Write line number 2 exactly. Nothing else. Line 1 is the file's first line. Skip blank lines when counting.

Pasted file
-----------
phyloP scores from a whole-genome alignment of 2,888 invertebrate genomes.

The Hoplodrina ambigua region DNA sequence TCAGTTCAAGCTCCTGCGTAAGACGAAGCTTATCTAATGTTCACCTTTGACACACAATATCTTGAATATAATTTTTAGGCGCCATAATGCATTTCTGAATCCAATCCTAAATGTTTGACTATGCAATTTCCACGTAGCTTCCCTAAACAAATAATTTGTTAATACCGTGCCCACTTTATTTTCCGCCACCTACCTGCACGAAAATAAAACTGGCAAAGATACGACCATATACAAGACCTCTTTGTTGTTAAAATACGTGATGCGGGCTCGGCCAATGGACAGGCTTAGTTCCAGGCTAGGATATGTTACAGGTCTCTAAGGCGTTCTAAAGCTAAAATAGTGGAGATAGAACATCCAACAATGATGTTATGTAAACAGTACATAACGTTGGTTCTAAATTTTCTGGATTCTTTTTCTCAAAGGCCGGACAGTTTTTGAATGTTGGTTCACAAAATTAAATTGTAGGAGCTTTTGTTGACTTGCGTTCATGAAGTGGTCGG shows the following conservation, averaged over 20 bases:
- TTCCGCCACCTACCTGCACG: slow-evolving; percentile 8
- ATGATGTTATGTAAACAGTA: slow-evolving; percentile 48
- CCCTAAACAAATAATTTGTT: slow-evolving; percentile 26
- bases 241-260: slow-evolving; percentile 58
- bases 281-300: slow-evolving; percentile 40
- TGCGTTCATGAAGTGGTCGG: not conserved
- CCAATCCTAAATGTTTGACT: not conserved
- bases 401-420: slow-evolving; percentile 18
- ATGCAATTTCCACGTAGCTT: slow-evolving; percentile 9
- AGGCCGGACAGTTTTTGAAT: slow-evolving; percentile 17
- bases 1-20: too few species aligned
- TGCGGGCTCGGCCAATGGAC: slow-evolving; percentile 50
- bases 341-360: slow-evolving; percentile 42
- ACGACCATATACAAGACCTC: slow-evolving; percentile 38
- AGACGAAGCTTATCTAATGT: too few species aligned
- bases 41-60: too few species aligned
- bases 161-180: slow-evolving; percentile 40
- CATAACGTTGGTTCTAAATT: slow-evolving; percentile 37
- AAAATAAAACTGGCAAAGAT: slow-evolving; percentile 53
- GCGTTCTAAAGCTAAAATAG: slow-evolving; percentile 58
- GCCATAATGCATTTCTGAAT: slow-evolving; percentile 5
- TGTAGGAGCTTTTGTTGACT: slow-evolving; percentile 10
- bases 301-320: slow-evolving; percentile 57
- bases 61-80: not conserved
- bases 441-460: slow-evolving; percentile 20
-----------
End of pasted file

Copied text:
The Hoplodrina ambigua region DNA sequence TCAGTTCAAGCTCCTGCGTAAGACGAAGCTTATCTAATGTTCACCTTTGACACACAATATCTTGAATATAATTTTTAGGCGCCATAATGCATTTCTGAATCCAATCCTAAATGTTTGACTATGCAATTTCCACGTAGCTTCCCTAAACAAATAATTTGTTAATACCGTGCCCACTTTATTTTCCGCCACCTACCTGCACGAAAATAAAACTGGCAAAGATACGACCATATACAAGACCTCTTTGTTGTTAAAATACGTGATGCGGGCTCGGCCAATGGACAGGCTTAGTTCCAGGCTAGGATATGTTACAGGTCTCTAAGGCGTTCTAAAGCTAAAATAGTGGAGATAGAACATCCAACAATGATGTTATGTAAACAGTACATAACGTTGGTTCTAAATTTTCTGGATTCTTTTTCTCAAAGGCCGGACAGTTTTTGAATGTTGGTTCACAAAATTAAATTGTAGGAGCTTTTGTTGACTTGCGTTCATGAAGTGGTCGG shows the following conservation, averaged over 20 bases: